By Gary Minter
Vendor Gary Minter was recently appointed by D.C. Mayor Vincent Gray and confirmed by the City Council as a member of the District’s Interagency Council on Homelessness.
My first “official” meeting with the Interagency Council on Homelessness (ICH) was exciting — at least the “pre-meeting,” when homeless people are allowed to air their grievances.
This ICH meeting, chaired by D.C. City Administrator Allen Lew, was held at Thrive DC in Saint Stephen’s Episcopal Church on Oct. 16. Dozens of homeless people attended, along with 30 or 40 city officials from all departments and agencies in the District of Columbia. The “official” meeting consisted of the usual presentation of plans and statistics, the same things that are presented at most “official” meetings.
The real action was at the pre-meeting. Homeless people angrily attacked the agencies paid to solve housing and homelessness problems in D.C., complaining that the agency leaders and city government bureaucrats lack any real understanding of the problems of homeless people.
John McDermott of the People for Fairness Coalition was among the most vocal of the attendees, angrily pointing to a disabled woman who has been trying to get housing for at least four years and asking why no one is helping her. The People for Fairness Coalition meets every Tuesday morning from 8 to 9:30 a.m. at Miriam’s Kitchen in the Western Presbyterian Church at 24th and G streets NW in Foggy Bottom.
Other members of People for Fairness and of SHARC (Shelter, Housing And Respectful Change), which meets Mondays at 1 p.m. at CCNV, Second and D streets NW, said that all the statistics and numbers and charts mean little to homeless people when they are sleeping outside in the rain and snow.
One homeless person said that people without children and those who are unable to have children, including gays, lesbians, the elderly, are discriminated against by the D.C. Housing Authority and the D.C. and federal governments. These entities give preference to women with children, who receive free or low-cost apartments, food stamps, free medical care and cash payments under Temporary Assistance for Needy Families (TANF), formerly known as “welfare.”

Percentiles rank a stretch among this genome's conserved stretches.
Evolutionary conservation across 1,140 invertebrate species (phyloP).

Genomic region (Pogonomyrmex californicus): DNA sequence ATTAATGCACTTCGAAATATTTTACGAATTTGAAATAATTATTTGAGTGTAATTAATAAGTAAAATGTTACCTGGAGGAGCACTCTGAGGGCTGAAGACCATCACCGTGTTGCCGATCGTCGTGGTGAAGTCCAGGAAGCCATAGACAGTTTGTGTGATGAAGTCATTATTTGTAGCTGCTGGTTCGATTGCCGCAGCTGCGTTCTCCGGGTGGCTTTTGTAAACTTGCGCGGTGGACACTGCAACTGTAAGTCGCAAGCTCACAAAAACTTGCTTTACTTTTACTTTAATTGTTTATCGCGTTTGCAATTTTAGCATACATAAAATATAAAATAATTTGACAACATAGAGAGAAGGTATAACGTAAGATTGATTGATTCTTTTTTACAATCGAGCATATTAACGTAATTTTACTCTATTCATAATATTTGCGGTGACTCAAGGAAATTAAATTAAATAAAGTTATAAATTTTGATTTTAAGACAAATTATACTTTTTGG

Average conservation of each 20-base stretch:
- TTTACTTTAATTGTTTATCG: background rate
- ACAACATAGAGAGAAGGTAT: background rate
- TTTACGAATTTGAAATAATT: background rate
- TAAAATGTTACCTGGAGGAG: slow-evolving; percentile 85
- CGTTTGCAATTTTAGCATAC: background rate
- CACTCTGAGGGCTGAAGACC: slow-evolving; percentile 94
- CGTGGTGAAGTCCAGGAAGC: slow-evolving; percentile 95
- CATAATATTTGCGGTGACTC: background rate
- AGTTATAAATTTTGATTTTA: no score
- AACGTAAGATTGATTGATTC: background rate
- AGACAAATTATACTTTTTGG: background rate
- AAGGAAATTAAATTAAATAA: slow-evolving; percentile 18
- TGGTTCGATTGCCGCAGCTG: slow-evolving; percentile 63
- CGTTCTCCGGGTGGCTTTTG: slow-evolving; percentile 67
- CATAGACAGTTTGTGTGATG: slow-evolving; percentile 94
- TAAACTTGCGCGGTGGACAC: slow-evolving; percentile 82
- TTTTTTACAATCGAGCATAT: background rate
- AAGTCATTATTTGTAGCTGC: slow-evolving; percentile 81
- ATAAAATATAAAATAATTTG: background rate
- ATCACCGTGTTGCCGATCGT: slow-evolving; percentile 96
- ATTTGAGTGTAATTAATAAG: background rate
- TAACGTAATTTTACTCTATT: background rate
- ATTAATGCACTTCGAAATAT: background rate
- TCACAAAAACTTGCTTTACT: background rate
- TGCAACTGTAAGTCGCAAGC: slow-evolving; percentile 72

Several attendees bitterly complained that many women who live in taxpayer-subsidized housing with their children also rent rooms to their “boyfriends” to receive extra undeclared income, and engage in “casual sex” for extra money to buy liquor, crack cocaine and stylish clothes.
In contrast, people without children — the elderly, disabled, handicapped, gay, lesbian, and jobless men and women — receive nothing except food stamps and Medicaid.
Earlier on Tuesday, at the People for Fairness Coalition meeting, the D.C. Library system’s new two-bag policy came under attack for discriminating against homeless people, who must carry all of their possessions with them because most shelters refuse to let them store their clothing and personal items during the day.
Other issues discussed include a lack of transportation money for homeless people to see their doctors and social workers, or to visit food and clothing pantries, get to job interviews and grocery stores; the failure of the D.C. government to hire D.C. residents; and the failure to enforce laws requiring government contractors to hire D.C. residents.